There is no escaping the fact we are experiencing unprecedented and difficult times due to the Covid-19 pandemic and it saddens me to learn of any deaths caused as a result of the virus. There is also no denying the serious hardship being experienced by thousands of businesses due to the lockdown restrictions imposed by governments to try and control the spread of the disease.

As a football person, I am extremely concerned about the damaging effect this is having on the game, not just at a professional level but all the way down to grassroots.

I’ve been advocating for months that, with the right measures in place, we should allow fans back. Aside from maintaining fans’ interest and bringing some atmosphere back to matches it would offer much-needed assistance to help clubs plug the massive financial losses they have been experiencing since March.

England have gone ahead of us by applying regulations to control supporter numbers who can once again go to matches throughout the senior divisions. What many people don’t realise is that this has already been happening at the lower levels of the professional game there for some time.

I spoke to a contact in early October who informed me that he had been in crowd of 400 at a Lewis United v Worthing match. This is England’s sixth tier in the professional game but is part of their pyramid system leading to league status. It’s a 3,000 capacity stadium, so that meant that almost 14 per cent of the stadium capacity was in use.

I don’t know Sports Minister, Joe FitzPatrick, and I understand he’s not a football fan, but I’d like to know why this has not been acceptable in Scotland. We’ve already had “trials” where fans were allowed, in very small numbers, to attend matches in Aberdeen and Dingwall.

Now, from my football experience, the word “trial” generally suggests that an assessment is being made regarding a player to determine if they are of a suitable standard and that forms the basis of a decision on whether to offer a contract.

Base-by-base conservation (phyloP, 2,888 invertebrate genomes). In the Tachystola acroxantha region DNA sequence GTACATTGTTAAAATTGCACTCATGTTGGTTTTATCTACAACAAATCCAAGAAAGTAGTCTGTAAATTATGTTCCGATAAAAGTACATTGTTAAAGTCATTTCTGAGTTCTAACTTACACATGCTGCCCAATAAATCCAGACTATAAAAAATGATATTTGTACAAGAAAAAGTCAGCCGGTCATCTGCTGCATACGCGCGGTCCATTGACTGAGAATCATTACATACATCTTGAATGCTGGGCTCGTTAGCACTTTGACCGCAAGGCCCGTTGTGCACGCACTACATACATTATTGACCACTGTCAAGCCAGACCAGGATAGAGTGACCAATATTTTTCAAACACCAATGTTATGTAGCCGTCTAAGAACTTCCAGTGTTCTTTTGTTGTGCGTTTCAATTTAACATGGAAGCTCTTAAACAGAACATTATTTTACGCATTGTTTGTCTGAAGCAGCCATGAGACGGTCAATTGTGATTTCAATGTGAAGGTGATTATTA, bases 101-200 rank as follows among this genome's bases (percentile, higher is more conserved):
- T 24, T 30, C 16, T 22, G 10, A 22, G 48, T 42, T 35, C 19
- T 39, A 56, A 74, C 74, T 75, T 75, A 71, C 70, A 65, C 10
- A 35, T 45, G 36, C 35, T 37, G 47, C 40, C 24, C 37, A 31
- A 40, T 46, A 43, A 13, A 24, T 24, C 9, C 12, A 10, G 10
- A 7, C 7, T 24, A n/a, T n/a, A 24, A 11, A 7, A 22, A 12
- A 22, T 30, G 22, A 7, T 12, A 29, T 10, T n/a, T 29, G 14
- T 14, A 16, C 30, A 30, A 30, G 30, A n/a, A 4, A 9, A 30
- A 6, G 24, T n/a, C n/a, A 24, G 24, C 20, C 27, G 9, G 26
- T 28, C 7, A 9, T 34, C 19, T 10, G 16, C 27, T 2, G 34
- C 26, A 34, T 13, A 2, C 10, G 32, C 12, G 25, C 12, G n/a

What was the feedback regarding the fans being back in these venues? Surely we should have been informed of the reasons why no other stadiums could be opened.

I’m fully aware that our clubs have prepared measures to ensure that fans can return safely in small numbers. They have a strategy and are ready to put it into action to comply with any safety measures the government would require.

Until recently, people were allowed back into cinemas which are all indoors.

In terms of families meeting up, the government are always giving leeway to numbers if they are meeting outdoors.

I can confidently say that all professional matches in Scotland will be played outdoors, so surely this meets the hygiene demands required.

The new rules in England are based on numbers relating to each lockdown tier but I have been expressing for some time that we should operate on a percentage-based approach. If we relate that to the tier system in place then I would introduce a plan where Tiers 1 and 2 would be allowed 20 per cent of the stadium capacity, Tier 3 allowed 10 per cent and Tier 4 five per cent.

Everyone would wear a mask and have their hands sanitised on entering and leaving the stadium. If required, they could also be advised to stand throughout the match. If seating was allowed then each person could wear a plastic cagoule if this was mandatory.

I truly believe this would work and government needs to realise that football is our national game and the main interest area of Scottish life.

It’s already been detailed that we have the largest crowds in Europe as a percentage of population. Unfortunately, we are also the most dependent on spectator money due to our limited broadcast deals. Our clubs are also a main sport interest to many communities around Scotland.

The Government needs to consider these points before it’s too late.


It was so sad to hear about the passing of Diego Maradona this week. He was a football genius and although there are others who vie for that title, I believe that just three players qualify: Maradona, Pele and Lionel Messi.

I recall around 20 years ago speaking to former Spurs centre-back Paul Miller. He told me the story of when team-mate Ossie Ardiles was given a testimonial against Inter Milan in May 1986 he told Paul that he was going to see if Diego could come and play for Spurs that night. Paul thought “no chance”.

There was no announcement but on the night Ossie walked into the dressing room an hour before kick-off accompanied by Maradona. Paul and the other players were speechless. Paul then asked Ossie if Diego would sign his match programme. Diego agreed and suddenly every Spurs player had given him their programme.

As he sat down to sign the bundle he had on his knee, Ossie said to Paul “watch this”. He then rolled a ball down toward Diego. Diego just smiled and flicked the ball up and while he sat and signed all the programmes he played keepie-up with the ball. All with his left foot.

Paul said that even though he was brilliant later in their 2-1 win over Inter, he never forgot that and that was a measure of how special he was.